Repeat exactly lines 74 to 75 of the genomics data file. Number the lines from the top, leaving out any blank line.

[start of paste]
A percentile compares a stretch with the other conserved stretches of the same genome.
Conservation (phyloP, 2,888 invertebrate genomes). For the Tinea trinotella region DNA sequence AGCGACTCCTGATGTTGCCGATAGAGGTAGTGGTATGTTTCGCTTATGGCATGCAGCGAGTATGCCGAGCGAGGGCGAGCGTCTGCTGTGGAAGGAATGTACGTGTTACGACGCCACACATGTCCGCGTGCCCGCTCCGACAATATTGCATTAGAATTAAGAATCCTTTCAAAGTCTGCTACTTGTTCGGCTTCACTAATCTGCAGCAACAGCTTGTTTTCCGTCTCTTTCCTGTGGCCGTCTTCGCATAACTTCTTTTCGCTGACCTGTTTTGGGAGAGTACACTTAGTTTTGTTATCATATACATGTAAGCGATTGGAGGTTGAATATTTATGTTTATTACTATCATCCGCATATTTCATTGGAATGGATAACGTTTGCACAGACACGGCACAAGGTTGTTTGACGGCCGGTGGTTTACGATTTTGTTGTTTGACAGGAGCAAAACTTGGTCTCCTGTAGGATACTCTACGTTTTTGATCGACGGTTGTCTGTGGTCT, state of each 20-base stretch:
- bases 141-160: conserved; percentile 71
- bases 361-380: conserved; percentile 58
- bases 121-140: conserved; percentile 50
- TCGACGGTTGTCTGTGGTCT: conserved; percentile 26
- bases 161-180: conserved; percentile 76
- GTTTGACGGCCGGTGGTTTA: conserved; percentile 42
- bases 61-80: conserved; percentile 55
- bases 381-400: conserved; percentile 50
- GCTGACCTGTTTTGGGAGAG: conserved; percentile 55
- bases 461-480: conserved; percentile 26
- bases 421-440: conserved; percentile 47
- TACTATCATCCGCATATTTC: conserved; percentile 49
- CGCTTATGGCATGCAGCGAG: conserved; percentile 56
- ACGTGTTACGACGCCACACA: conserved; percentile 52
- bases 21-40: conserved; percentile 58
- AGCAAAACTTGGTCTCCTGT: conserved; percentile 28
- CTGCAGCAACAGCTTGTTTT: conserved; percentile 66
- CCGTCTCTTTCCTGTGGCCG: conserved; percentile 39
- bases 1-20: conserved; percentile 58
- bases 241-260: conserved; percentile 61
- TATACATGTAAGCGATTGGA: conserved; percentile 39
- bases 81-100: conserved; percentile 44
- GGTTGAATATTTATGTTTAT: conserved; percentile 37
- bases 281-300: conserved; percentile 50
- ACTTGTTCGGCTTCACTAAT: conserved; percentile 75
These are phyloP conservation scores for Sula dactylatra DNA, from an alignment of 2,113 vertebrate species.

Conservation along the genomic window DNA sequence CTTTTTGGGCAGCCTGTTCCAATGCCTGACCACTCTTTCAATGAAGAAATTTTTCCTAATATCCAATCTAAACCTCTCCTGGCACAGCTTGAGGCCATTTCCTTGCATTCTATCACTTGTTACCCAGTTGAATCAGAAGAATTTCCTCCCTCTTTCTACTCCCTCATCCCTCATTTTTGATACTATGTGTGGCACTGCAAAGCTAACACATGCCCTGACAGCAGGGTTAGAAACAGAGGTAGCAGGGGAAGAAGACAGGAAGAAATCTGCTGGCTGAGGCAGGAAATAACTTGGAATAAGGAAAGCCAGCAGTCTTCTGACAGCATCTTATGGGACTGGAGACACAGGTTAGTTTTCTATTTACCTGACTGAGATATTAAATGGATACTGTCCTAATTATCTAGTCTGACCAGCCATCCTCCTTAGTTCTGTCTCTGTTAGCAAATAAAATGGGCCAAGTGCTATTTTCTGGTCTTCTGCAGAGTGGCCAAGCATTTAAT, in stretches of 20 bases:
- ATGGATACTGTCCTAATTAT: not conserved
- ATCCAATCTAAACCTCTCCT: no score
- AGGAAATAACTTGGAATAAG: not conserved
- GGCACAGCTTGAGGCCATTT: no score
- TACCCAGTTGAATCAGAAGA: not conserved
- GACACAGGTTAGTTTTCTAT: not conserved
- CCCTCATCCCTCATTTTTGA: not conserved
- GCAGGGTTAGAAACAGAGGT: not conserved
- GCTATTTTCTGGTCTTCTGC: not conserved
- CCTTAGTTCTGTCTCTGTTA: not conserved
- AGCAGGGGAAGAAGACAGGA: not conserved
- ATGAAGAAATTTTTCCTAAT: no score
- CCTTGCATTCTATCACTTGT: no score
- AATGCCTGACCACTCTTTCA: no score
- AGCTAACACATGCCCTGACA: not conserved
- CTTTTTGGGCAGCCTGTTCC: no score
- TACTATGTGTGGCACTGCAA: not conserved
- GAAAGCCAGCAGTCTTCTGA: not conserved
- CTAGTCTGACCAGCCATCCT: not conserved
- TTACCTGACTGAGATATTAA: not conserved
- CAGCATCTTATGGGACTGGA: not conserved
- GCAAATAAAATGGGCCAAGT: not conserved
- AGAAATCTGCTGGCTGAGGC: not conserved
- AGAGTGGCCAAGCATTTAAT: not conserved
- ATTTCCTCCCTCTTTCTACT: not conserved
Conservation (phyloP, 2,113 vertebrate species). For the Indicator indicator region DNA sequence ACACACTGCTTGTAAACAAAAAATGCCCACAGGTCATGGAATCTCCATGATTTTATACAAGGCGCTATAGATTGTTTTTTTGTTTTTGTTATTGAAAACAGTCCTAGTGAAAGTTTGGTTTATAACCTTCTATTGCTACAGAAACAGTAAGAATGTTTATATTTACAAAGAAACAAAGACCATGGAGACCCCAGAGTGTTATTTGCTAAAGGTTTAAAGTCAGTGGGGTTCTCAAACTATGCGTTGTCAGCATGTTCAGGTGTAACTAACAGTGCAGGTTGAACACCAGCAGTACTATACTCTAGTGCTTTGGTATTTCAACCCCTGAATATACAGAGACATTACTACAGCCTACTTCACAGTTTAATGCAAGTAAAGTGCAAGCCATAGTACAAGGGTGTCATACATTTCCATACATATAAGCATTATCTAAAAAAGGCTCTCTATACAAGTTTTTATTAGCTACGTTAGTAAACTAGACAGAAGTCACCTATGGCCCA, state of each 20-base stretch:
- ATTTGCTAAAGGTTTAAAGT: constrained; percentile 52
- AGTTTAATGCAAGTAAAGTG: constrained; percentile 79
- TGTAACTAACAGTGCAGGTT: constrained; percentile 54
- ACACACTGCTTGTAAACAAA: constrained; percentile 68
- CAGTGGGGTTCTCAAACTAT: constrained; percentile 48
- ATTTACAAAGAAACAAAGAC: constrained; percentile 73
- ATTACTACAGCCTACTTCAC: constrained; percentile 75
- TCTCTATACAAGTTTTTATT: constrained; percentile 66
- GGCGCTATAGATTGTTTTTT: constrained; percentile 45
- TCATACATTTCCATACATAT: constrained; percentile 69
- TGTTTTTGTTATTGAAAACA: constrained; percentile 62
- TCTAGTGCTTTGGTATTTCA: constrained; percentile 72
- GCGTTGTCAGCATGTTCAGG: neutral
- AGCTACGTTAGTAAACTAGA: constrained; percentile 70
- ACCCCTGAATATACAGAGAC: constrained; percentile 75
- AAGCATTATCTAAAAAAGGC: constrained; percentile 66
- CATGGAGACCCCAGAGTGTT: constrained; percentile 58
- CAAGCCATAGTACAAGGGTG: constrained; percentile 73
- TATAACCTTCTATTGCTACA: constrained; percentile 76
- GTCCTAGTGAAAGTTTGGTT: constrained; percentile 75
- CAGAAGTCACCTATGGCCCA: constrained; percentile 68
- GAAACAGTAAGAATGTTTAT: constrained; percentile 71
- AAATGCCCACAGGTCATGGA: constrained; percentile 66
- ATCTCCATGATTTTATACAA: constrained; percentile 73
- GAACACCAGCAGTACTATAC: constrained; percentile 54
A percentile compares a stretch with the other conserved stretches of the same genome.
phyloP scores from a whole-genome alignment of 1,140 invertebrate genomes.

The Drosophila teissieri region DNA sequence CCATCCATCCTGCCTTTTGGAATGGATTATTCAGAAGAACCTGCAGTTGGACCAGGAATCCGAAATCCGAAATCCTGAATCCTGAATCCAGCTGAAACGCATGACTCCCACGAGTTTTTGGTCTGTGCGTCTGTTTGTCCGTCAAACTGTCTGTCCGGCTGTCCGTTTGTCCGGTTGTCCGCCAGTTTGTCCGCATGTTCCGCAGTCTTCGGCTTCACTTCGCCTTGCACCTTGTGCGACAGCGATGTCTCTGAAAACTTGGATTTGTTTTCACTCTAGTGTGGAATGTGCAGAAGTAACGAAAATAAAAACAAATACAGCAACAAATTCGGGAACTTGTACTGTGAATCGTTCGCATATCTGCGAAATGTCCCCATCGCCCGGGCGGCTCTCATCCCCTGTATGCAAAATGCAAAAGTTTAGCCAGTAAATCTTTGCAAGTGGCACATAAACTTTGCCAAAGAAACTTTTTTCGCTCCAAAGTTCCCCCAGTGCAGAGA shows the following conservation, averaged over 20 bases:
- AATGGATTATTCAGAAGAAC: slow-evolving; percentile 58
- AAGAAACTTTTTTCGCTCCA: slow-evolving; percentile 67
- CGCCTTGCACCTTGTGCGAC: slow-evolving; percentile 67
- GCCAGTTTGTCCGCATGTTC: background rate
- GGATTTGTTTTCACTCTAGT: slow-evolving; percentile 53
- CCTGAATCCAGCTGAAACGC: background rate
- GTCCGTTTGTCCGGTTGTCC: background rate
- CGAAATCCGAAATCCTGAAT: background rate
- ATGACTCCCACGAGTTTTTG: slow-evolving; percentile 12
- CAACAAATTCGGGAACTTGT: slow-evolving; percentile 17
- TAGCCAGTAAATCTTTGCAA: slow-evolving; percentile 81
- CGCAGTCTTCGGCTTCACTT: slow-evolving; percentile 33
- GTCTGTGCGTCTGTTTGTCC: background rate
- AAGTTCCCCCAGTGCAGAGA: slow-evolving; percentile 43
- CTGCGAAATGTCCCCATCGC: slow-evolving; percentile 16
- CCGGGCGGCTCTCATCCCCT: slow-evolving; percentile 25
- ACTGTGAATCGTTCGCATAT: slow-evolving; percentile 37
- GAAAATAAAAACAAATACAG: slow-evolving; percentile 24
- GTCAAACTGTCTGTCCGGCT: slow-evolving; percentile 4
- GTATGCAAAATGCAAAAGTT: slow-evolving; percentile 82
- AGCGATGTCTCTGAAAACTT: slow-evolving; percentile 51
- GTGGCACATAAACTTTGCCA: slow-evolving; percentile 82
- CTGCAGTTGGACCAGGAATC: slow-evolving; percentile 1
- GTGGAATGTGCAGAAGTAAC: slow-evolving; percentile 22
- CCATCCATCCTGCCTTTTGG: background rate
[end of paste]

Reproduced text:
- TATAACCTTCTATTGCTACA: constrained; percentile 76
- GTCCTAGTGAAAGTTTGGTT: constrained; percentile 75